The Collegian
Friday, August 14, 2020

Pow-Wow celebrity emphasizes cultural preservation

Many of us who work in the field of international education are preoccupied with intercultural understanding. Our conferences and publications are constantly asking how we can help students who study abroad learn about the cultures of the countries they are visiting, or how we can help exchange students learn about the plurality of American cultures during a semester or two on a U.S. college campus.

But some groups of people face cultural questions on an entirely different level. Native Americans have had to confront the very stark question of cultural survival, of how to avoid the extinctions of their many diverse cultures. This weekend's 19th Annual Great American Indian Exposition and Pow-Wow showed how some Native groups are preserving their cultures for their own people, and how they are teaching the dominant North American cultures to appreciate and respect them.

This year's event, held at the Showplace Exhibition Center in Mechanicsville, Va., featured Native music and dance, Native foods, crafts and craft materials, and books on Native history and culture. Pow-Wows are some of the only opportunities that many non-Native Americans have to see celebrations of Native cultures.

The Pow-Wow had a celebrity this year. Irene Bedard, an Alaskan Native who has starred in many Native-themed films, was in attendance to talk about her work and to perform music. She got her first major film role in 1994 with "Lakota Woman: Siege at Wounded Knee," and has gone on to star in many other films, including "Smoke Signals," inspired by stories by prominent Native writer Sherman Alexie. She's currently working on six or seven movies, and the band that she has formed with her husband — Irene Bedard and Deni — has just released a fourth CD called "Ravenboy."

Bedard's acting has done a great deal to preserve the cultures of the first peoples of the Americas by telling Native stories from a Native point of view. She said it was only during the early 1990s, around the time she began acting, when it became common for Native actors to be cast in Native roles that were not stereotyped. The characters she plays are realistic Native women living in a variety of times and places, and although they are strong and beautiful, they are never perfect. They are resourceful and resilient in the face of very serious challenges to their survival as people and as groups of people, but they are also fully human.

When I asked her how she felt about playing Native characters from the southwest cultural region or the great plains, when she herself is from Alaska, she said she felt that the different nations had developed a shared kinship in response to adversity, and that a very powerful shared history united them despite the cultural variation that differentiated them. She said she had never been criticized for playing a Native person of a heritage different from her own. She said she felt the tendency of the U.S. government (the Bureau of Indian Affairs in particular) to ignorantly or indifferently bunch all the different groups together, had showed the people of all the Native nations that they shared common concerns.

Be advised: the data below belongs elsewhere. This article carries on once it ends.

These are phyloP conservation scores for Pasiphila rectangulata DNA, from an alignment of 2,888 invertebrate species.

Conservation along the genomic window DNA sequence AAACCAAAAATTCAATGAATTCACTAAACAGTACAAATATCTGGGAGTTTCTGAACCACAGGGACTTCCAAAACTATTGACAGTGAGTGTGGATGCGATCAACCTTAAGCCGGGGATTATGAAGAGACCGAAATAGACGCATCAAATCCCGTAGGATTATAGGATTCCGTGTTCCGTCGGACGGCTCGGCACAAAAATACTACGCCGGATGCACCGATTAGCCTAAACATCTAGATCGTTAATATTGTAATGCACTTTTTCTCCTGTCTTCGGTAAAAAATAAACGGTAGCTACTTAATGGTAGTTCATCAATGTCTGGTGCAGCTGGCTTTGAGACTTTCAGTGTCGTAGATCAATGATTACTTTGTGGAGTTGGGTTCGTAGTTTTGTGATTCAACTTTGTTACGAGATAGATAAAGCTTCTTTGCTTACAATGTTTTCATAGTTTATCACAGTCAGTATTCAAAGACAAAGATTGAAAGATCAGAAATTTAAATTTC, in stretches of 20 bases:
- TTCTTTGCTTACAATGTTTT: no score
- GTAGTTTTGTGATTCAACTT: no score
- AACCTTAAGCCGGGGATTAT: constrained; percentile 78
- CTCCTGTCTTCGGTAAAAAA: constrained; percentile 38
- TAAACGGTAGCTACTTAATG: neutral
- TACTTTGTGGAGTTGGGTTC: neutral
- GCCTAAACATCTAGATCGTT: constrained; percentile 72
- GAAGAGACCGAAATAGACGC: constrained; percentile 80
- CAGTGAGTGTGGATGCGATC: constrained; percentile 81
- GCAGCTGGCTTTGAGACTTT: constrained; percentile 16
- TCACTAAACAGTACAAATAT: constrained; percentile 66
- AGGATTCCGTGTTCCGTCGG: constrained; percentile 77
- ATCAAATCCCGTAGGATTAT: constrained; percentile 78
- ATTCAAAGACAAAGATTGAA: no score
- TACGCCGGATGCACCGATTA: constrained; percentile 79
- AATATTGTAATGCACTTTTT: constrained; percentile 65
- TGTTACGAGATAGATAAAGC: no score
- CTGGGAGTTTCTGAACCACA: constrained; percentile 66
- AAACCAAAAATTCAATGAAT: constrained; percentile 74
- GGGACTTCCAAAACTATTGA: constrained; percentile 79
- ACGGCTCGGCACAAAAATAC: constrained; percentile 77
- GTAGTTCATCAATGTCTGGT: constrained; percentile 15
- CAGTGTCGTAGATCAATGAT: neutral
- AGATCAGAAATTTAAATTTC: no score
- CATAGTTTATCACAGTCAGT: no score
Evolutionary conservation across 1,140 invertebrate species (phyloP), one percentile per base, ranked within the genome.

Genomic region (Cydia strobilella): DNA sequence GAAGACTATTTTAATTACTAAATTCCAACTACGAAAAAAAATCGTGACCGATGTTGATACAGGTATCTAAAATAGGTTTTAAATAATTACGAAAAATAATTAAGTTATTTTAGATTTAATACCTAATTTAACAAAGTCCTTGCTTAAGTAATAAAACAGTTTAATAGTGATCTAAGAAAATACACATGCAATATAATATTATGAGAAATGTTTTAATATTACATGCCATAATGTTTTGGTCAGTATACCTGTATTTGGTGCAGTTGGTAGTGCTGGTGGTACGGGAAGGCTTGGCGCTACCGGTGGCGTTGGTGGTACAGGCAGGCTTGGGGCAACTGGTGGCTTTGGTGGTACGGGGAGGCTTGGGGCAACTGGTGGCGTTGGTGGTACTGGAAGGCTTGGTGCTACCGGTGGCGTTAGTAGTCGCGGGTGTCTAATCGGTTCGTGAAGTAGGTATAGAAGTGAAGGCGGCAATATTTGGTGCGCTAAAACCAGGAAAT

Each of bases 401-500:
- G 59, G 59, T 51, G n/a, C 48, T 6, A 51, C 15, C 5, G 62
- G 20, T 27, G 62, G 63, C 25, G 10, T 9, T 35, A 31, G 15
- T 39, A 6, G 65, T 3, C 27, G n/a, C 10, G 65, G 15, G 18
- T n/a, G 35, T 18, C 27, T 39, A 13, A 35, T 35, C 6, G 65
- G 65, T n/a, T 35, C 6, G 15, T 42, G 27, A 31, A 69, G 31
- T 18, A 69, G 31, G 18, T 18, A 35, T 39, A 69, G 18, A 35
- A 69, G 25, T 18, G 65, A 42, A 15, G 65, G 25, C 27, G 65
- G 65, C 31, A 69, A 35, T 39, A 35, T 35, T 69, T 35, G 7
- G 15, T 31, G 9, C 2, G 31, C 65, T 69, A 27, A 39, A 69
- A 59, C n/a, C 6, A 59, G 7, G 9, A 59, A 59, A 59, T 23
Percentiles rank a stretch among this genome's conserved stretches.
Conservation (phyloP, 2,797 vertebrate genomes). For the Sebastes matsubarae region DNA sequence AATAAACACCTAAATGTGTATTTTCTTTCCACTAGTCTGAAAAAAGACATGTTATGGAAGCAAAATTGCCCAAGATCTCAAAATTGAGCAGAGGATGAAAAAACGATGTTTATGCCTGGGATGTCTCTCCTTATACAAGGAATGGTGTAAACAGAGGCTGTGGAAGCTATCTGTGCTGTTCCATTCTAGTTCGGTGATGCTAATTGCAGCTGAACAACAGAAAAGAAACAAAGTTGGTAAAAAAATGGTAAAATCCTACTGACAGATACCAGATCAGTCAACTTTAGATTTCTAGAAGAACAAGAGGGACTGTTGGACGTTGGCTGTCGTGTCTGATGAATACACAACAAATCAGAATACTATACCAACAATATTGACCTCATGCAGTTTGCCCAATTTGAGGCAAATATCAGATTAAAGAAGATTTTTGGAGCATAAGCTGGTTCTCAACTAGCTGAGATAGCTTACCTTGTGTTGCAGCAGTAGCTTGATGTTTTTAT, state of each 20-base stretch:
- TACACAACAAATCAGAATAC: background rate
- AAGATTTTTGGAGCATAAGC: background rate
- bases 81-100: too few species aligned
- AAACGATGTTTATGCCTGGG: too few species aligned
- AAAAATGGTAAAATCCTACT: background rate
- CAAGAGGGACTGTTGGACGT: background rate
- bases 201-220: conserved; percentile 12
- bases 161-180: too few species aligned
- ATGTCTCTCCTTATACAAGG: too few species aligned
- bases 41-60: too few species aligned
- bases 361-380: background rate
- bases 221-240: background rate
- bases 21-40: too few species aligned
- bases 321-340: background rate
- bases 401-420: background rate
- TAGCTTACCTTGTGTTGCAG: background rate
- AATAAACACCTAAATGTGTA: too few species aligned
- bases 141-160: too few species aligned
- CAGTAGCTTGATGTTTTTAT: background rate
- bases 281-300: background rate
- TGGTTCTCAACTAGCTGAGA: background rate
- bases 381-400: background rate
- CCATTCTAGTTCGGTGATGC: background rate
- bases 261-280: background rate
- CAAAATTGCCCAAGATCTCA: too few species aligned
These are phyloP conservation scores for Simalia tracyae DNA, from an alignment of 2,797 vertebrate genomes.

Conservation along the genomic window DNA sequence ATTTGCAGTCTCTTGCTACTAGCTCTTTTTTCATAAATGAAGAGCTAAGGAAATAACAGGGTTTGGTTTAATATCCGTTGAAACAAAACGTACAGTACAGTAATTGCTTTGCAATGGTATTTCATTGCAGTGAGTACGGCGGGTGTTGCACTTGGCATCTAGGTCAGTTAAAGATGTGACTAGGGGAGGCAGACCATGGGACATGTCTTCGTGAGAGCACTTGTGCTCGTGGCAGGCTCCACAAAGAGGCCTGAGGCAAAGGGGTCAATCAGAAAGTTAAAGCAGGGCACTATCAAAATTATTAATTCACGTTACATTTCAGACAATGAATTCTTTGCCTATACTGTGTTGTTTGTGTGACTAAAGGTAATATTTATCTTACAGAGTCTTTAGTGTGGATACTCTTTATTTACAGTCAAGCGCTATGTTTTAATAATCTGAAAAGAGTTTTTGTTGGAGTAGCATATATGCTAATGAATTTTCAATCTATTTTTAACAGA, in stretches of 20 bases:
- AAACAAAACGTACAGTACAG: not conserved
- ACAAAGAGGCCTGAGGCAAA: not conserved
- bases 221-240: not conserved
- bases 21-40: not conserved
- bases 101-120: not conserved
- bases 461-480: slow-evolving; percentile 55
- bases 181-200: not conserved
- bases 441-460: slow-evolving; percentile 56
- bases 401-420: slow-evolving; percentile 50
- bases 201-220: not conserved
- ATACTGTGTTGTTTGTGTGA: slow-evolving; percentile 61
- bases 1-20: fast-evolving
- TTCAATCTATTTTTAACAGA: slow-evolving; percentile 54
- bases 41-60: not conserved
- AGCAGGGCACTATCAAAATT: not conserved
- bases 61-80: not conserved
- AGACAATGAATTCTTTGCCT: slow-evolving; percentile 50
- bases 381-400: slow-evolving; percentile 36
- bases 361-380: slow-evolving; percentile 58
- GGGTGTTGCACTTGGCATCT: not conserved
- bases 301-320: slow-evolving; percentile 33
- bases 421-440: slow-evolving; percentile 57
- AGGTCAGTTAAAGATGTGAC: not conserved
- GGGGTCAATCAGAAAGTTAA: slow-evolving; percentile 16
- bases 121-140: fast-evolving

She also said she thought the sense of kinship among Native Americans had been strengthened even more by the direct attempts that had been made to destroy Native ways of life, such as the residential school programs that took thousands of Native children to boarding schools hundreds of miles from their home communities and forbade them from speaking their own languages or practicing their own religions. Most of these schools closed in the 1980s and 1990s, but a few are still in operation.

Though her first language is Inupiaq, Bedard has a beautiful speaking voice in English, which has led to her being invited to narrate numerous documentaries on Native history and culture. For some of her roles, she has had to deliver her lines in the languages of the Lakota, Cheyenne and Navajo peoples, and so has worked with linguists and historians from many Native American nations.

Bedard said she thought the most important thing that could be done to preserve Native American cultures was the teaching of Native languages, and not just the words, but also the way the words fit into the worldview that had generated the words. She was pleased to see that many tribal governments and cultural organizations throughout North America were attaching more importance to the teaching of tribal languages, but she said she would like to see a greater emphasis on teaching Native languages to very young children through toys and animation. Why couldn't Dora or Elmo speak in the languages of the Cree or the Hopi?

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